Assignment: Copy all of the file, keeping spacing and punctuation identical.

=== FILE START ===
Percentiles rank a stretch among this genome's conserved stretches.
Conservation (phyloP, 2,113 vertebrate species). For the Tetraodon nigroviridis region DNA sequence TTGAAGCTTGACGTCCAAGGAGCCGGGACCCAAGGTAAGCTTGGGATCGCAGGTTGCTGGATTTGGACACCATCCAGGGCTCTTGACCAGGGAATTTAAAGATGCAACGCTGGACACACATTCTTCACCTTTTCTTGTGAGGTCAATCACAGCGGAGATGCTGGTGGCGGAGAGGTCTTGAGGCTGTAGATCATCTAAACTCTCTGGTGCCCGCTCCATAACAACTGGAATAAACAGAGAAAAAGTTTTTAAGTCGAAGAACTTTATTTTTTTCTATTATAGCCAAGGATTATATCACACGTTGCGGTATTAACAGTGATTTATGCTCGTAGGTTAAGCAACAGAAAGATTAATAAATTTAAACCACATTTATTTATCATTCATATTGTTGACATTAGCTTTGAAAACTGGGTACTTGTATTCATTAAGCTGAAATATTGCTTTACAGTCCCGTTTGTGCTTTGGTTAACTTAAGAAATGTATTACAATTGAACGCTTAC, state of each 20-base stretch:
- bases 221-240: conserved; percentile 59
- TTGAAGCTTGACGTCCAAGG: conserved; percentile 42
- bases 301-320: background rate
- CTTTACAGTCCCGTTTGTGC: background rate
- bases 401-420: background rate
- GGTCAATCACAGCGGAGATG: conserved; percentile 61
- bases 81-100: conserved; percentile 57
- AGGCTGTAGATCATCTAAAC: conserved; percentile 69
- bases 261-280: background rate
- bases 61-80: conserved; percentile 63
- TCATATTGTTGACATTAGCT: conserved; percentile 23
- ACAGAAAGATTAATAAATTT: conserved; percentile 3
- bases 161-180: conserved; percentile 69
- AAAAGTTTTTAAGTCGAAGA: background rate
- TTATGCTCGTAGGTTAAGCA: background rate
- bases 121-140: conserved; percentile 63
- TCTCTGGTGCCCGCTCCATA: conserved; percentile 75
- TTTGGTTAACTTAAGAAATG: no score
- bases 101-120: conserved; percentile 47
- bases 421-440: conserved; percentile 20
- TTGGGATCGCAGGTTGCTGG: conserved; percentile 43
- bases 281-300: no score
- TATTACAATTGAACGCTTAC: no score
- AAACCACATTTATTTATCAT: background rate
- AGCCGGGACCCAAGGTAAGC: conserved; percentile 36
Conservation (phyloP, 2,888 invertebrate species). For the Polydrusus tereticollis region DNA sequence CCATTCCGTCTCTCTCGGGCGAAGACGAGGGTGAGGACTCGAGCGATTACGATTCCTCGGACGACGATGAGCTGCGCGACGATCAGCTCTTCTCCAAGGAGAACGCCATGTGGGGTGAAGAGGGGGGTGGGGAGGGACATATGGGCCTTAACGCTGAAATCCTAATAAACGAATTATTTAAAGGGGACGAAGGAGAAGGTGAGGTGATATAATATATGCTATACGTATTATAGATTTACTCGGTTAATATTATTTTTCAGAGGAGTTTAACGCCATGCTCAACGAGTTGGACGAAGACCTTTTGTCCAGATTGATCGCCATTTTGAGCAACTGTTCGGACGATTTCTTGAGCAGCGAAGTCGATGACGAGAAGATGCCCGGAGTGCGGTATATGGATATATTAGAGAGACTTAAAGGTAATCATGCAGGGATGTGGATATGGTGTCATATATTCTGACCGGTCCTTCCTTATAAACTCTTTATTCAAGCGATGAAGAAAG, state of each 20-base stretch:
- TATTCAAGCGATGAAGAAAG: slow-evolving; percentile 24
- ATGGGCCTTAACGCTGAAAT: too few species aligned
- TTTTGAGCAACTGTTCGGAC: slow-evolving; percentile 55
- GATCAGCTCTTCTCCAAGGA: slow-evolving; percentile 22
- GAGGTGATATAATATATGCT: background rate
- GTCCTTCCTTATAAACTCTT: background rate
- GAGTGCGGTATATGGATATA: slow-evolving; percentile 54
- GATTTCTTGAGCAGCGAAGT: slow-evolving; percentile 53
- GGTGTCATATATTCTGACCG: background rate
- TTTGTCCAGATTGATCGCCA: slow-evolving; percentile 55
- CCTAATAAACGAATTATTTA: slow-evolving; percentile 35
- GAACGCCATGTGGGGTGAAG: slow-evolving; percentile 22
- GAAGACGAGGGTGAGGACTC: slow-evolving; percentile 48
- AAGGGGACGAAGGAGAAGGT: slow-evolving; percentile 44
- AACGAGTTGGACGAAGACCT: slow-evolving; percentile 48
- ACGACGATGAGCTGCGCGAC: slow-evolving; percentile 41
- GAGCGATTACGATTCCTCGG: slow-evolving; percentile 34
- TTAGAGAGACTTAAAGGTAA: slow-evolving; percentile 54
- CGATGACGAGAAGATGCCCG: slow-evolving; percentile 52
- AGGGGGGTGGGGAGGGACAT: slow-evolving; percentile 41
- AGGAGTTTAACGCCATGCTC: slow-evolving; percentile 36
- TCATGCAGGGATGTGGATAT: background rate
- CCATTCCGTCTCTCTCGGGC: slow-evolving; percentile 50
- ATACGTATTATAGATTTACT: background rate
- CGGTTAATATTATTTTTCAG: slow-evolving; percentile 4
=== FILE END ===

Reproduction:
Percentiles rank a stretch among this genome's conserved stretches.
Conservation (phyloP, 2,113 vertebrate species). For the Tetraodon nigroviridis region DNA sequence TTGAAGCTTGACGTCCAAGGAGCCGGGACCCAAGGTAAGCTTGGGATCGCAGGTTGCTGGATTTGGACACCATCCAGGGCTCTTGACCAGGGAATTTAAAGATGCAACGCTGGACACACATTCTTCACCTTTTCTTGTGAGGTCAATCACAGCGGAGATGCTGGTGGCGGAGAGGTCTTGAGGCTGTAGATCATCTAAACTCTCTGGTGCCCGCTCCATAACAACTGGAATAAACAGAGAAAAAGTTTTTAAGTCGAAGAACTTTATTTTTTTCTATTATAGCCAAGGATTATATCACACGTTGCGGTATTAACAGTGATTTATGCTCGTAGGTTAAGCAACAGAAAGATTAATAAATTTAAACCACATTTATTTATCATTCATATTGTTGACATTAGCTTTGAAAACTGGGTACTTGTATTCATTAAGCTGAAATATTGCTTTACAGTCCCGTTTGTGCTTTGGTTAACTTAAGAAATGTATTACAATTGAACGCTTAC, state of each 20-base stretch:
- bases 221-240: conserved; percentile 59
- TTGAAGCTTGACGTCCAAGG: conserved; percentile 42
- bases 301-320: background rate
- CTTTACAGTCCCGTTTGTGC: background rate
- bases 401-420: background rate
- GGTCAATCACAGCGGAGATG: conserved; percentile 61
- bases 81-100: conserved; percentile 57
- AGGCTGTAGATCATCTAAAC: conserved; percentile 69
- bases 261-280: background rate
- bases 61-80: conserved; percentile 63
- TCATATTGTTGACATTAGCT: conserved; percentile 23
- ACAGAAAGATTAATAAATTT: conserved; percentile 3
- bases 161-180: conserved; percentile 69
- AAAAGTTTTTAAGTCGAAGA: background rate
- TTATGCTCGTAGGTTAAGCA: background rate
- bases 121-140: conserved; percentile 63
- TCTCTGGTGCCCGCTCCATA: conserved; percentile 75
- TTTGGTTAACTTAAGAAATG: no score
- bases 101-120: conserved; percentile 47
- bases 421-440: conserved; percentile 20
- TTGGGATCGCAGGTTGCTGG: conserved; percentile 43
- bases 281-300: no score
- TATTACAATTGAACGCTTAC: no score
- AAACCACATTTATTTATCAT: background rate
- AGCCGGGACCCAAGGTAAGC: conserved; percentile 36
Conservation (phyloP, 2,888 invertebrate species). For the Polydrusus tereticollis region DNA sequence CCATTCCGTCTCTCTCGGGCGAAGACGAGGGTGAGGACTCGAGCGATTACGATTCCTCGGACGACGATGAGCTGCGCGACGATCAGCTCTTCTCCAAGGAGAACGCCATGTGGGGTGAAGAGGGGGGTGGGGAGGGACATATGGGCCTTAACGCTGAAATCCTAATAAACGAATTATTTAAAGGGGACGAAGGAGAAGGTGAGGTGATATAATATATGCTATACGTATTATAGATTTACTCGGTTAATATTATTTTTCAGAGGAGTTTAACGCCATGCTCAACGAGTTGGACGAAGACCTTTTGTCCAGATTGATCGCCATTTTGAGCAACTGTTCGGACGATTTCTTGAGCAGCGAAGTCGATGACGAGAAGATGCCCGGAGTGCGGTATATGGATATATTAGAGAGACTTAAAGGTAATCATGCAGGGATGTGGATATGGTGTCATATATTCTGACCGGTCCTTCCTTATAAACTCTTTATTCAAGCGATGAAGAAAG, state of each 20-base stretch:
- TATTCAAGCGATGAAGAAAG: slow-evolving; percentile 24
- ATGGGCCTTAACGCTGAAAT: too few species aligned
- TTTTGAGCAACTGTTCGGAC: slow-evolving; percentile 55
- GATCAGCTCTTCTCCAAGGA: slow-evolving; percentile 22
- GAGGTGATATAATATATGCT: background rate
- GTCCTTCCTTATAAACTCTT: background rate
- GAGTGCGGTATATGGATATA: slow-evolving; percentile 54
- GATTTCTTGAGCAGCGAAGT: slow-evolving; percentile 53
- GGTGTCATATATTCTGACCG: background rate
- TTTGTCCAGATTGATCGCCA: slow-evolving; percentile 55
- CCTAATAAACGAATTATTTA: slow-evolving; percentile 35
- GAACGCCATGTGGGGTGAAG: slow-evolving; percentile 22
- GAAGACGAGGGTGAGGACTC: slow-evolving; percentile 48
- AAGGGGACGAAGGAGAAGGT: slow-evolving; percentile 44
- AACGAGTTGGACGAAGACCT: slow-evolving; percentile 48
- ACGACGATGAGCTGCGCGAC: slow-evolving; percentile 41
- GAGCGATTACGATTCCTCGG: slow-evolving; percentile 34
- TTAGAGAGACTTAAAGGTAA: slow-evolving; percentile 54
- CGATGACGAGAAGATGCCCG: slow-evolving; percentile 52
- AGGGGGGTGGGGAGGGACAT: slow-evolving; percentile 41
- AGGAGTTTAACGCCATGCTC: slow-evolving; percentile 36
- TCATGCAGGGATGTGGATAT: background rate
- CCATTCCGTCTCTCTCGGGC: slow-evolving; percentile 50
- ATACGTATTATAGATTTACT: background rate
- CGGTTAATATTATTTTTCAG: slow-evolving; percentile 4